- Anger – It’s not uncommon for those grieving to feel strong anger at their loss. The anger may be associated with feelings of resentment and abandonment, or a sense that the loss is unfair.
- Guilt – Some people who are grieving find that they feel guilty in some way. They may feel that they should have saved or helped their loved one. Alternatively, they might feel guilty for being alive while their loved one is dead. This is common for those who are with a person when they die unexpectedly, as they experience a sense of ‘survivor’s guilt’.
- Sadness – Deep sadness and depression is not uncommon for people who have recently lost a loved one.
- Anxiety – Often grieving people feel anxious about their future and worry about how they will deal with life after the loss of their loved one.
- Poor concentration, sleep, and appetite – Many people find that they have poor concentration and are distracted by thoughts of their loved one. Others find that their sleeping patterns have been completely disrupted. Others experience poor appetite.
- Denial and disbelief – Many people cope with grief instinctively by denial and disbelief.
- Sense of helplessness – Many people who are grieving experience a deep sense of helplessness at their loss.
- Fear – Some people feel fear at the thought of having lost their loved one. Insecurity, helplessness, and anxiety are all linked to this sense of fear. The death of a loved one confronts us with our own mortality, and the prospect of having to live on without that person in your world is confronting for some.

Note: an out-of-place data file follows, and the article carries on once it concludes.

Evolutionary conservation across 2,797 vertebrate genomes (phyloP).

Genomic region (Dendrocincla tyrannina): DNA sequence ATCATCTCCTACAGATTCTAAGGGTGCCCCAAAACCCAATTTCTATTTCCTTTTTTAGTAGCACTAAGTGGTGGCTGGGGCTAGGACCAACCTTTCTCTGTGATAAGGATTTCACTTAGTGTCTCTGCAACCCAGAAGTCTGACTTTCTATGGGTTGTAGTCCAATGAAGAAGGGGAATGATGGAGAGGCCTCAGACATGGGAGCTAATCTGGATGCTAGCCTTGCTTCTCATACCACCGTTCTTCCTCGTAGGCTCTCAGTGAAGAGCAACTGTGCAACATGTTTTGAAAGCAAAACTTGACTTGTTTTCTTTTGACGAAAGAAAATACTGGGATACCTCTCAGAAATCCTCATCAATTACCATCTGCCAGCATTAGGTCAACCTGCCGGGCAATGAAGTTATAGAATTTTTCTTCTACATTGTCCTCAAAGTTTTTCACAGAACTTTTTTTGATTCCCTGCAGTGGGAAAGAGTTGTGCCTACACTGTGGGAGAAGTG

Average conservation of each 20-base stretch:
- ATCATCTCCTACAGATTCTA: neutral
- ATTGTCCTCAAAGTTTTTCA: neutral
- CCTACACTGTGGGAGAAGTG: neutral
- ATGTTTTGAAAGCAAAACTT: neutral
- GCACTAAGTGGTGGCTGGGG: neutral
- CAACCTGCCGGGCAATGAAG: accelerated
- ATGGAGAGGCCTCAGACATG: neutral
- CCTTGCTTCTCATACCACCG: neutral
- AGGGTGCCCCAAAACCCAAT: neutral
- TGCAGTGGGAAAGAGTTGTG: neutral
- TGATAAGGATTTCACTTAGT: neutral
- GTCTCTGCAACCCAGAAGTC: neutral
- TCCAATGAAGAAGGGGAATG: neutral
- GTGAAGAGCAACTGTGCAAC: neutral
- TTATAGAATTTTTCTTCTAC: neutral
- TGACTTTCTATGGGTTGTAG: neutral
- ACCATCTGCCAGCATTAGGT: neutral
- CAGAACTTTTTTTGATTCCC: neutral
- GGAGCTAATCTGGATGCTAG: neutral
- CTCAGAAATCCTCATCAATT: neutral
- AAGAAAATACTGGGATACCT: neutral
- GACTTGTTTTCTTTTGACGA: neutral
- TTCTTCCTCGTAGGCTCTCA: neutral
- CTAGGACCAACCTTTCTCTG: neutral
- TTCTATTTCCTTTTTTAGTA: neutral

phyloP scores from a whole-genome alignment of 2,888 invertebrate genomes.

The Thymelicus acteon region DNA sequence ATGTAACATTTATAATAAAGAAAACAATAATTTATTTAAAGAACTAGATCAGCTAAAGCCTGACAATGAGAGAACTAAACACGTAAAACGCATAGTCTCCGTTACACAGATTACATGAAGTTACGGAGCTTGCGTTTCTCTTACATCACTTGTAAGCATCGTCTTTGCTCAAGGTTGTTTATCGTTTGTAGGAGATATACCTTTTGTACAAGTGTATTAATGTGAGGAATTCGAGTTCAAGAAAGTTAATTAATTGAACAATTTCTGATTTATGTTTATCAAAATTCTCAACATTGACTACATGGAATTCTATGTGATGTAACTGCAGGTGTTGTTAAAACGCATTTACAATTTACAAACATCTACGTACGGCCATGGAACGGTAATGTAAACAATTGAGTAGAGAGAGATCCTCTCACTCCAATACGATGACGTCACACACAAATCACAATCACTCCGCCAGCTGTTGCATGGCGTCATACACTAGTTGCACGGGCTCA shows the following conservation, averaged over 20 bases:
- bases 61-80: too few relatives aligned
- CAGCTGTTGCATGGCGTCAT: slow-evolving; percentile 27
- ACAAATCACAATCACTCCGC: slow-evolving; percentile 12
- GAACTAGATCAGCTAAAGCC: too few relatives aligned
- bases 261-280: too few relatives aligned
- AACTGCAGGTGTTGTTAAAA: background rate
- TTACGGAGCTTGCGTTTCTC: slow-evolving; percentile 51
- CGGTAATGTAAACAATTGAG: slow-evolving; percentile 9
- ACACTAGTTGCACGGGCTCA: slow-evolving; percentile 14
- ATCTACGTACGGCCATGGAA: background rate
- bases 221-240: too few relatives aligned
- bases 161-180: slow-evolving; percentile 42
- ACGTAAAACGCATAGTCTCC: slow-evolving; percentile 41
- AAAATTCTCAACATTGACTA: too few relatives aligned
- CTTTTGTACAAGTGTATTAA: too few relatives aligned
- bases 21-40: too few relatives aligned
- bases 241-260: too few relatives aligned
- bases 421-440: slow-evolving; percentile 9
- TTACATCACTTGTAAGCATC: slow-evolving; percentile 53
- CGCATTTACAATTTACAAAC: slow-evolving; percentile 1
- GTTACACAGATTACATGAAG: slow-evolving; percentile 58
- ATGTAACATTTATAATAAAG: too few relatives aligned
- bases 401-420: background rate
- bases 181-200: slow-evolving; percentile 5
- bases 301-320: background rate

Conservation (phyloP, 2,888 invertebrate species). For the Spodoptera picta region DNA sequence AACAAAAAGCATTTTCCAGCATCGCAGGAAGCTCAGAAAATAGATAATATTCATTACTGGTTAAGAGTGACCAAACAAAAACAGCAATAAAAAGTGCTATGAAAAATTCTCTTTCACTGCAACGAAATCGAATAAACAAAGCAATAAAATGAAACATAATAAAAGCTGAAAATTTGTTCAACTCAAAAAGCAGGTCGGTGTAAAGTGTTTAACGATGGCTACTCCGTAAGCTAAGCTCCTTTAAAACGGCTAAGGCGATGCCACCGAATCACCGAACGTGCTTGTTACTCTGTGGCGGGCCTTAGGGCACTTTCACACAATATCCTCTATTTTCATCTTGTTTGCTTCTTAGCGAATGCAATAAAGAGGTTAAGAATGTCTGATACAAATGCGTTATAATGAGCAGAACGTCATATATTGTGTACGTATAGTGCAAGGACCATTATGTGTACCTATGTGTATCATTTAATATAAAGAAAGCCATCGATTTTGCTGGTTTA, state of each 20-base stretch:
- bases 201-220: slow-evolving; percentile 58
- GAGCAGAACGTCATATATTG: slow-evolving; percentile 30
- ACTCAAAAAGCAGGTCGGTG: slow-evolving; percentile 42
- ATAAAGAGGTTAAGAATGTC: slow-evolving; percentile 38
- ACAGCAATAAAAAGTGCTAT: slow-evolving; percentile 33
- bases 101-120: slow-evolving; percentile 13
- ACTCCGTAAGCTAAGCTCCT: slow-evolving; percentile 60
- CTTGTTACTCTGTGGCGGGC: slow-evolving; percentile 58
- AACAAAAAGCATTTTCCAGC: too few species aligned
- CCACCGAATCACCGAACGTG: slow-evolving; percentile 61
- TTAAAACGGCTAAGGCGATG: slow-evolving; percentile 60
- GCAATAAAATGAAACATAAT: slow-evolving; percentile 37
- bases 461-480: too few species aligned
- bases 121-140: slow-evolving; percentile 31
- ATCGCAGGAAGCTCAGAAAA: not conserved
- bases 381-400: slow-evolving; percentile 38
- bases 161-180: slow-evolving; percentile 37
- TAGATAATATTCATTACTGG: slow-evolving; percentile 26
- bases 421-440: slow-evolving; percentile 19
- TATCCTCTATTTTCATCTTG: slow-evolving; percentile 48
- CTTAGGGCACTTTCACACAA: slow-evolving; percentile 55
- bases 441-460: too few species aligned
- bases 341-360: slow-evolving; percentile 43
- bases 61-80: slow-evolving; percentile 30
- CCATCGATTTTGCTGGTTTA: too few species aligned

- Physical symptoms – Many people experience physical symptoms as they proceed through the different stages of grief. Fatigue, lowered immunity, weight loss, weight gain, aches and pain, and nausea are not uncommon.
Strategies for dealing effectively with grief
Everyone deals with grief differently, but acceptance, support, and expression can help anyone who’s processing the loss of a loved one. Use different strategies and anticipate your grief triggers, and you’ll begin the path to healing.
Find your own personal support team, whether it comprises of a grief counsellor, friends, family members, or others who have experienced a similar loss. Join a community bereavement group and talk to your doctor if you feel it will help. On the other hand, if you feel like being alone, don’t let feelings of guilt overwhelm you. Being alone is a natural, normal process for some.
Give it time
Remember there’s no uniform time for recovering from grief. Give yourself time to heal, and be patient with yourself. The loss of a loved one is one of the most challenging things we encounter in life.